While a number of studies assessed the amounts of AA I and AA II in Asarum spp., little is known about the effects of the entire (small molecule) metabolome and specifically other AAAs. For example, although other compounds, such as AL I are often found in higher amounts in Asarum than in Aristolochia (Yuan et al., 2008), the Chinese Pharmacopoeia still lists roots and rhizomes of Asarum for medicinal use. Furthermore, only the decoction of the root portion is recommended for usage. However, it is questionable as to whether current recommendations for the medicinal uses of Asarum species are justified.

The aim of this work is to assess the metabolomic profile and in vitro toxicity of medicinally used species of Asarum and to evaluate whether current recommendations for their use are appropriate. Therefore, we utilized a systems biology approach to establish the full range of AAAs in a series of Asarum species. We carried out a LC-MS-based metabolomic study to compare the secondary metabolites of Asarum samples originating from different species, different plant parts, as well as obtained through different extraction techniques. We assessed the cytotoxicity of these extracts in HK-2 kidney cells and studied the relationship between the plants' metabolic profiles and their in vitro toxicity using statistical approaches. In a wider context, the current work can be used as a model for assessing toxicity of medicinal plant species, and for elucidating bioactive principles of medicinal plants.

Materials and Methods

Plant Material

Asarum samples were mainly obtained from commercial sources in the UK, China, Taiwan or Austria (Table 1). Additional samples were obtained from the living collection at the Royal Botanic Gardens (RBG), Kew, UK and at the botanical garden at Dresden University of Technology (DUoT), Dresden, Germany. Further plant material from the Economic Botany Collection and the Chinese Medicinal Plants Authentication Centre (CMPAC) at RBG, Kew, UK was included in the analysis. When possible, plant material was identified to the species level. However, if no flowering parts were present in the sample, the species name under which the sample was traded is listed in brackets in Table 1. Fresh plant material from RBG Kew and DUoT was freeze-dried and stored at room temperature until further analysis. All other samples were stored at room temperature.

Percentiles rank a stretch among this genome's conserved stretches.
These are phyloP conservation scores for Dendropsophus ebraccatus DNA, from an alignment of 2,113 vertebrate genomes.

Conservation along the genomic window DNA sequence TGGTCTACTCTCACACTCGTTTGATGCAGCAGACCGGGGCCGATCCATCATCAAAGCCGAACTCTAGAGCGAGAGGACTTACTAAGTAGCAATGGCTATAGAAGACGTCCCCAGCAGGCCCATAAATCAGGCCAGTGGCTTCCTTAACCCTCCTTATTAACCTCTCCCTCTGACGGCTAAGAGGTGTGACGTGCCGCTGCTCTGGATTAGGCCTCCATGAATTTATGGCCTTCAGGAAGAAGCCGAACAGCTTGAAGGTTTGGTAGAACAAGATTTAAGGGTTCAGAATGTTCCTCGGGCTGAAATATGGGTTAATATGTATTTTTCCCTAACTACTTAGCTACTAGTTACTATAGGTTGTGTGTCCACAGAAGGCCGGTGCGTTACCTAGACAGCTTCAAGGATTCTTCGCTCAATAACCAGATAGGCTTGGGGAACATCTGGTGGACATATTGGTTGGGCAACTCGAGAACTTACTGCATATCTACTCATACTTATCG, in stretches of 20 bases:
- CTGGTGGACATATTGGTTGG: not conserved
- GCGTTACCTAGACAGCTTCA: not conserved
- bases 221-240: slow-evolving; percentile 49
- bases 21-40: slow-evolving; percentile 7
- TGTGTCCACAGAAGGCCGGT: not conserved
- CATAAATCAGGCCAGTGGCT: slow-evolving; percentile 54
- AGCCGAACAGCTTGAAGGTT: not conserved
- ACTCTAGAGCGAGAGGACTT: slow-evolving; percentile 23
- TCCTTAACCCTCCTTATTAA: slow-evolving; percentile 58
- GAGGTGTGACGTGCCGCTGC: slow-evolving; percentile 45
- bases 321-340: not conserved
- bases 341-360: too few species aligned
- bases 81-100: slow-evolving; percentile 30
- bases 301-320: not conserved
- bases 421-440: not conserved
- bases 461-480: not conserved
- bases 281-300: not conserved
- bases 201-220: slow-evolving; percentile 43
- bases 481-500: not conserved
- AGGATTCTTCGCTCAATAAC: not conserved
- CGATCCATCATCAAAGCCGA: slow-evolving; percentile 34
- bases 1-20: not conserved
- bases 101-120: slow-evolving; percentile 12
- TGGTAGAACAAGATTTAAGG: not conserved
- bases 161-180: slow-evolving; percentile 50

Table 1. Information about Asarum samples.


The chemicals used for the LC-DAD-ESI-MS analysis were methanol, acetonitrile, formic acid (all obtained from Thermo Fisher Scientific, MA, USA). Reference standards for AA I and AA II were isolated from Aristolochia repens Mill. AA C was purchased from Phytolab (Germany). AL I was isolated from A. sieboldii Miq. The purities of all reference standards were determined using HPLC.

Extraction of the Plant Material

The dried plant material was ground in a mortar and for each sample 50 mg of dried plant material was extracted with 1 mL of 70% aqueous methanol in an 1.5 mL Eppendorf microtube. After about 14 h extraction at room temperature the extracts were centrifuged at 6,600 relative centrifugal force (RCF) for 10 min. The supernatant liquid was filtered using Whatman 0.45 μm polytetrafluoroethylene (PTFE) filters and 700 μL of the sample solution were used for LC-DAD-ESI-MS measurements. The samples 3, 8, and 35 were extracted and analyzed in triplicate to demonstrate repeatability of the extraction method.

LC-DAD-ESI-MS Analysis

The analysis was carried out using a Thermo Scientific HRAM LC-MS system (Thermo Scientific, MA, USA) consisting of an “Accela” liquid chromatograph with diode array detector and an “LTQ-Orbitrap XL” hybrid linear ion trap-orbitrap mass spectrometer. Chromatography was performed on a 150 × 3 mm, 3 μm Phenomenex Luna C18 column using a 400 μL/min flow rate. The separation was obtained using the following linear mobile phase gradient: 0 min: 90% A, 0% B, 10% C; 50 min: 0% A, 90% B, 10% C, 55 min: 0% A, 90% B, 10% C, 57 min: 90% A, 0% B, 10% C, 60 min 90% A, 0% B, 10% C (A: water, B: methanol, C: acetontirile containing 1% formic acid). The injection volume was 5 μL. Ammonia solution was added post column at a flow rate of 0.1 μL/min. The mass spectrometer was fitted with an electrospray source (Thermo “Ion Max”) operated in positive mode at a source voltage of 3.5 kV using sheath and auxiliary nitrogen flow rates of 60 and 20 units, respectively, and a capillary temperature of 300°C. High resolution MS1 scanning was performed in the orbitrap (m/z 250–2000; resolution 30,000). Low resolution data dependent MS2 scans were undertaken in the linear ion trap (isolation width 4 m/z units; collision energy 35%).

Data Reduction and Multivariate Data Analysis